The Beavis case signs not being similar to the signs in this appeal at all, I submit that the persuasive case law is in fact 'Vine v London Borough of Waltham Forest [2000] EWCA Civ 106' about a driver not seeing the terms and consequently, she was NOT deemed bound by them.

    This judgment is binding case law from the Court of Appeal and supports my argument, not the operator's case:

    LINK REMOVED

    This was a victory for the motorist and found that, where terms on a sign are not seen and the area is not clearly marked/signed with prominent terms, the driver has not consented to - and cannot have 'breached' - an unknown contract because there is no contract capable of being established. The driver in that case (who had not seen any signs/lines) had NOT entered into a contract. The recorder made a clear finding of fact that the plaintiff, Miss Vine, did not see a sign because the area was not clearly marked as 'private land' and the signs were obscured/not adjacent to the car and could not have been seen and read from a driver's seat before parking.

    So, for this appeal, I put this operator to strict proof of where the car was parked and (from photos taken in the same lighting conditions) how their signs appeared on that date, at that time, from the angle of the driver's perspective. Equally, I require this operator to show how the entrance signs appear from a driver's seat, not stock examples of 'the sign' in isolation/close-up. I submit that full terms simply cannot be read from a car before parking and mere 'stock examples' of close-ups of the (alleged) signage terms will not be sufficient to disprove this.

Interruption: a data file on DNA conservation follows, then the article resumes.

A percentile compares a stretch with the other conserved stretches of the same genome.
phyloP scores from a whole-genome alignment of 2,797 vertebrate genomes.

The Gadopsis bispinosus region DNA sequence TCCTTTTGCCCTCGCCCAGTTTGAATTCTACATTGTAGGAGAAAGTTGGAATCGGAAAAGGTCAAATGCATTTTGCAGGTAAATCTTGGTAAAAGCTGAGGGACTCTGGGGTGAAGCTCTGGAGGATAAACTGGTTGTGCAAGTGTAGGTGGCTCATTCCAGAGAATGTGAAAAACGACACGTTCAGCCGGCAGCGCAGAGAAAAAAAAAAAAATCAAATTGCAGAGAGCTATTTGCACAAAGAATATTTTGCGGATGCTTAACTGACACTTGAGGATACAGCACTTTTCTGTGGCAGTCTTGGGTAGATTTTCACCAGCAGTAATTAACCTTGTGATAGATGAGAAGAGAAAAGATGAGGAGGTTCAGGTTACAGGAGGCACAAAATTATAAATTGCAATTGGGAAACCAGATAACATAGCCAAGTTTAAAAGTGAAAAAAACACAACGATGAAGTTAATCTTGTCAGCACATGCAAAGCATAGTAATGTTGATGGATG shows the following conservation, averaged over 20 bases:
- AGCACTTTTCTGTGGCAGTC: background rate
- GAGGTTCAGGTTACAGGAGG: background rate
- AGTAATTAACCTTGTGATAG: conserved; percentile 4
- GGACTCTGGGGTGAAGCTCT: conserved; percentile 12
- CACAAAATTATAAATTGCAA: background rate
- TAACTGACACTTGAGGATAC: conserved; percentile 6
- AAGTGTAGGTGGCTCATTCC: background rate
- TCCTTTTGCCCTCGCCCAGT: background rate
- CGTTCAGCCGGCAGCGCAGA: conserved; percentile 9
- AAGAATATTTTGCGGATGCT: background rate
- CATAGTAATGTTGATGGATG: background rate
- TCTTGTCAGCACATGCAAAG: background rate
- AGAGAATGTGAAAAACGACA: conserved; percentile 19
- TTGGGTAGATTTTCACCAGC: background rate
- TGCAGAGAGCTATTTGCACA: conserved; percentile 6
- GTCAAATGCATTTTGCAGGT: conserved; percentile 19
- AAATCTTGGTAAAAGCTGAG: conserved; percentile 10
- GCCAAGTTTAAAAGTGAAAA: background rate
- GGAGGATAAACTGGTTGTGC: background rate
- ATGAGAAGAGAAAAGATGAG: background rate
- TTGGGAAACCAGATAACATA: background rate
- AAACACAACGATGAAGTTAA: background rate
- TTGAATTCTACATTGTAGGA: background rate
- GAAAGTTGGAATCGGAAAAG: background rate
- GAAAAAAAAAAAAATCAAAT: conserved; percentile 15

Point 5.
    No evidence of Landowner Authority – the operator is put to strict proof of full compliance with the BPA Code of Practice.

    As this operator does not have proprietary interest in the land then I require that they produce an unredacted copy of the contract with the landowner. The contract and any “site agreement” or “user Manual” setting out details including exemptions – such as any “genuine resident/customer” exemptions or any site occupier’s “right of veto” charge cancellation rights – is key evidence to define what this operator is authorized to do and any circumstances where the landowner/firms on site in fact have a right to cancellation of a charge. It cannot be assumed, just because an agent is contracted to merely put some signs up and issue Parking Charge Notices, that the agent is also authorised to make contracts with all or any category of visiting drivers and/or to enforce the charge in court in their own name (legal action regarding land use disputes generally being a matter for a landowner only).

    Witness statements are not sound evidence of the above, often being pre-signed, generic documents not even identifying the case in hand or even the site rules. A witness statement might in some cases be accepted by POPLA but in this case I suggest it is unlikely to sufficiently evidence the definition of the services provided by each party to the agreement.